US aviation rounds on Europe emissions scheme

By Megan Kuhn

Europe's unilateral action to include international aviation within its emissions training scheme has come under direct fire for the first time by the US aviation industry, which insists emissions targets should be determined by the International Civil Aviation Organisation.

The group of 20 mostly US-based airline, manufacturer and airport trade groups say any revenues raised from such market-based measures should be "reinvested into aviation to support initiatives that directly reduce aviation's greenhouse gas footprint and for research into technologies that are directly applicable to improving aviation's emissions".

Meanwhile, the forthcoming global climate change talks weighed heavily on the special aviation group tasked with making recommendations to ICAO before the United Nations Framework Convention on Climate Change sets new greenhouse gas targets after the Kyoto Protocol expires in 2012.

"Copenhagen was a big topic", says Nancy LoBue of the Federal Aviation Administration and US formal representative on the 15-member Group on International Aviation and Climate Change (GIACC), referring to the UNFCCC summit in December. "There was much conversation in the latest talks about how aviation fits into the larger framework and climate change talks. With governments wanting to look at big picture policy before finalising aviation policy, the question was raised, how can GIACC move forward with nailing down specifics?"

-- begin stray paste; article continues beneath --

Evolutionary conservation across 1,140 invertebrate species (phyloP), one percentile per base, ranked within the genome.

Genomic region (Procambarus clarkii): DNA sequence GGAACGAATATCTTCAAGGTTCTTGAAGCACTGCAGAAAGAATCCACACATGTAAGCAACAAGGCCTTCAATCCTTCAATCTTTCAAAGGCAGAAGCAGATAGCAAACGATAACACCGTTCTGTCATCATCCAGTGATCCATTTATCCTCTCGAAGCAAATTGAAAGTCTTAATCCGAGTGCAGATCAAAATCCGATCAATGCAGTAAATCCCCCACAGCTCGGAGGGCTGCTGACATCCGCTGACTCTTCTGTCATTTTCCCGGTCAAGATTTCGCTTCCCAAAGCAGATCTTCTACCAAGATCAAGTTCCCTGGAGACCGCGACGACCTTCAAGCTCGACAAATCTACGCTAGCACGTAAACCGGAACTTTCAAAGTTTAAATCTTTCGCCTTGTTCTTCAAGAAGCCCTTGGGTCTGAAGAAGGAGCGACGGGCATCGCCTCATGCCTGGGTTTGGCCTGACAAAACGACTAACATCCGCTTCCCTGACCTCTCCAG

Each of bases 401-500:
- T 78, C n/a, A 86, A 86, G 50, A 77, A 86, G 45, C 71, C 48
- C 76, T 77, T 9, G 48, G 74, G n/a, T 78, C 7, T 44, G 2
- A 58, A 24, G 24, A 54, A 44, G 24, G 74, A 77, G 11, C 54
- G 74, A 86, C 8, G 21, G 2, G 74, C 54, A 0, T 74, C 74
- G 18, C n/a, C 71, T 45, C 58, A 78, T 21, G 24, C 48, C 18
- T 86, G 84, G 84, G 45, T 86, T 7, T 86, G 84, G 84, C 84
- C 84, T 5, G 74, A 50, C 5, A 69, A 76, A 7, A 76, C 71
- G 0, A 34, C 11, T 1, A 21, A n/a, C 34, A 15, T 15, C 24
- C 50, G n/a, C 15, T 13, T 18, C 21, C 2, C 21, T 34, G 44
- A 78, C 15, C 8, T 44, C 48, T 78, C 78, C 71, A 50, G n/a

The European states are understood to be disappointed with GIACC's failure to make any substantive progress in setting goals. "New working groups have, however, been set up to look at what goals can be set and to explore options on market-based measures to assist addressing aviation emissions," says a senior European Union source, who adds. "There is still the opportunity for GIACC to produce a positive outcome, but the world rightly expects that ICAO will demonstrate the leadership on climate change which it claims - and it will be clearly noticeable if it fails to live up to its own rhetoric."

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